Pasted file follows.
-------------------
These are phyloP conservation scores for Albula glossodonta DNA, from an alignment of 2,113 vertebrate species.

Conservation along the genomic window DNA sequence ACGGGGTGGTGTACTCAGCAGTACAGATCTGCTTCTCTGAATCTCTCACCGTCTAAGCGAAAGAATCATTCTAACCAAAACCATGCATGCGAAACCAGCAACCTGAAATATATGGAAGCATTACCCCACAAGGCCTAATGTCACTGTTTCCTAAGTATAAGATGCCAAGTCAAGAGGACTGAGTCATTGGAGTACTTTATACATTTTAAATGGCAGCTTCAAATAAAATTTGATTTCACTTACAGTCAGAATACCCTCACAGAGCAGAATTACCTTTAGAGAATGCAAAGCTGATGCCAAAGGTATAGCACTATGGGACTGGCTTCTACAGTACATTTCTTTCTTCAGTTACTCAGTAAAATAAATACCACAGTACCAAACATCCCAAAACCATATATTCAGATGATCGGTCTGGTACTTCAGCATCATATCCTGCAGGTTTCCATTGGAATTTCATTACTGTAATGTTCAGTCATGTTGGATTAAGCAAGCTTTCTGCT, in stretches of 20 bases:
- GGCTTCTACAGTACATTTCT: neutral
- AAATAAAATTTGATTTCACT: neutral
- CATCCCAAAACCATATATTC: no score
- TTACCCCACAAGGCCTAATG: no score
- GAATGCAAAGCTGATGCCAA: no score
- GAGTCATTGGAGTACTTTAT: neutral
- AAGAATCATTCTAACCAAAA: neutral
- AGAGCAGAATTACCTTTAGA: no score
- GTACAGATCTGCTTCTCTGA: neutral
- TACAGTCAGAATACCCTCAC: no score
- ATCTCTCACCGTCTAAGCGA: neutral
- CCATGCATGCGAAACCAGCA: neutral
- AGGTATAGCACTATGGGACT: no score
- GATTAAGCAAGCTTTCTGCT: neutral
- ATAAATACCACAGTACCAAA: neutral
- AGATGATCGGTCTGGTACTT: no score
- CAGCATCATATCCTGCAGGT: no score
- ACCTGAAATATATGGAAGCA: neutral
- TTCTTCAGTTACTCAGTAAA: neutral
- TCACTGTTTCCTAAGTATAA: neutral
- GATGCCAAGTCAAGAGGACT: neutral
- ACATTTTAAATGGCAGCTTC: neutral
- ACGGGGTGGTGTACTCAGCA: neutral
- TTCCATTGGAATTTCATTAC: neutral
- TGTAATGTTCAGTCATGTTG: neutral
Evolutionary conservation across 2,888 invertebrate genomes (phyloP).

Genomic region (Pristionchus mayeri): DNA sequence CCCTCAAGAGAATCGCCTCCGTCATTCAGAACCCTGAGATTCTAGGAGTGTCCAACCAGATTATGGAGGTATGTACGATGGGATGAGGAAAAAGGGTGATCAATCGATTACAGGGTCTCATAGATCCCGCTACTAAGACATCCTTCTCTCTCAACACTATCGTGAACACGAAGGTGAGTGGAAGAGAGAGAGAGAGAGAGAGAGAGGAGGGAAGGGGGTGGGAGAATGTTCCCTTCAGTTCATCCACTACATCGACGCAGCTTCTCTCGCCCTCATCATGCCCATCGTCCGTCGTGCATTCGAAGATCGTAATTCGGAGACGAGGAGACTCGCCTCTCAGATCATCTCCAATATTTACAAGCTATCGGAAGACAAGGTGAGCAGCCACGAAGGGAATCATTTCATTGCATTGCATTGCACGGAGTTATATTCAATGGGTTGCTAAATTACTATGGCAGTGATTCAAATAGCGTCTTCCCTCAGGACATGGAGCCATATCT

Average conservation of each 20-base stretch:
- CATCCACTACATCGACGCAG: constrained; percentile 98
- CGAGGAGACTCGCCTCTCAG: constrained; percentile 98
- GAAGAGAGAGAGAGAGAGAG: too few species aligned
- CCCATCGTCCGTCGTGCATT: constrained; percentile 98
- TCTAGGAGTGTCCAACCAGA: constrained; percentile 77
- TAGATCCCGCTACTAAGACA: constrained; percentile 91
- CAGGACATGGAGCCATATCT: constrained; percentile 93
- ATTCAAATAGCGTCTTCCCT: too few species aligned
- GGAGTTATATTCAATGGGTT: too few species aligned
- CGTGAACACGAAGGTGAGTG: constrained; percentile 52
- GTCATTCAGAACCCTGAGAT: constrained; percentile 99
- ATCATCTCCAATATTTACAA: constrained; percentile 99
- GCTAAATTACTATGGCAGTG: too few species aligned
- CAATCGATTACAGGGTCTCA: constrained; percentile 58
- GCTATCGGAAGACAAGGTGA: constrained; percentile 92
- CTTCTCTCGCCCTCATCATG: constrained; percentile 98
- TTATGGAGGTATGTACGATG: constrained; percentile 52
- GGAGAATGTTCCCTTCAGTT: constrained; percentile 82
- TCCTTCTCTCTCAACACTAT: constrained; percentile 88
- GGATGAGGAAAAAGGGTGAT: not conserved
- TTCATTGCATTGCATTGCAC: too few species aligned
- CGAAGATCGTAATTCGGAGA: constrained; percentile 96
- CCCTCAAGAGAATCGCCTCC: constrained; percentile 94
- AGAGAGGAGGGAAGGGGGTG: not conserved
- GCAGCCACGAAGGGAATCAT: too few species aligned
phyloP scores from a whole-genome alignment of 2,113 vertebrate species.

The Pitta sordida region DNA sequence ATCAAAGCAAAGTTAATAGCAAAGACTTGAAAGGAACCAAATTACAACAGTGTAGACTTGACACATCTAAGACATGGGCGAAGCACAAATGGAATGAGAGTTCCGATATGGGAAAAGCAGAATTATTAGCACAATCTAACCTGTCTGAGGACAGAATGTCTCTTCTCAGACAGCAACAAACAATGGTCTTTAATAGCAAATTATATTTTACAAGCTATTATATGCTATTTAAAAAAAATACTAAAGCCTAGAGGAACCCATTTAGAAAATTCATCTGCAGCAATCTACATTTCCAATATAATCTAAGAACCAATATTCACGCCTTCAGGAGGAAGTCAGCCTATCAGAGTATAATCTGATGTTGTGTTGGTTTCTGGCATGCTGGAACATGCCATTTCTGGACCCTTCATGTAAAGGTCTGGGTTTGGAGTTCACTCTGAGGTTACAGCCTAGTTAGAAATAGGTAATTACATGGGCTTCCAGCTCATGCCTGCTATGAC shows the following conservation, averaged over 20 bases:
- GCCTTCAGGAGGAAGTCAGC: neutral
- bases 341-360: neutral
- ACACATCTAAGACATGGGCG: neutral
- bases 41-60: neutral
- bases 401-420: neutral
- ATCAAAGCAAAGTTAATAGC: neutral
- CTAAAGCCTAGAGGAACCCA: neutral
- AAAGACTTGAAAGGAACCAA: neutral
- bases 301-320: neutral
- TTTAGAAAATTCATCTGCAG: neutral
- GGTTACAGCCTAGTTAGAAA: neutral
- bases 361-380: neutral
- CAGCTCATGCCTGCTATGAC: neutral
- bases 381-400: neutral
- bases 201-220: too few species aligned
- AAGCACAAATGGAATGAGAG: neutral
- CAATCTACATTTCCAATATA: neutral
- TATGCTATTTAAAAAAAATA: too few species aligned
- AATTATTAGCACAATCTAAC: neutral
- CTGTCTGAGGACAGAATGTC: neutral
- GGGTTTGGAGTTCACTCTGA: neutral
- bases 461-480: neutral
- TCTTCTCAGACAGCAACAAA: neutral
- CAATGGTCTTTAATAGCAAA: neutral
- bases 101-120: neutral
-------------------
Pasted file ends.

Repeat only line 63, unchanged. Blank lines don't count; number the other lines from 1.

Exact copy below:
- ATCAAAGCAAAGTTAATAGC: neutral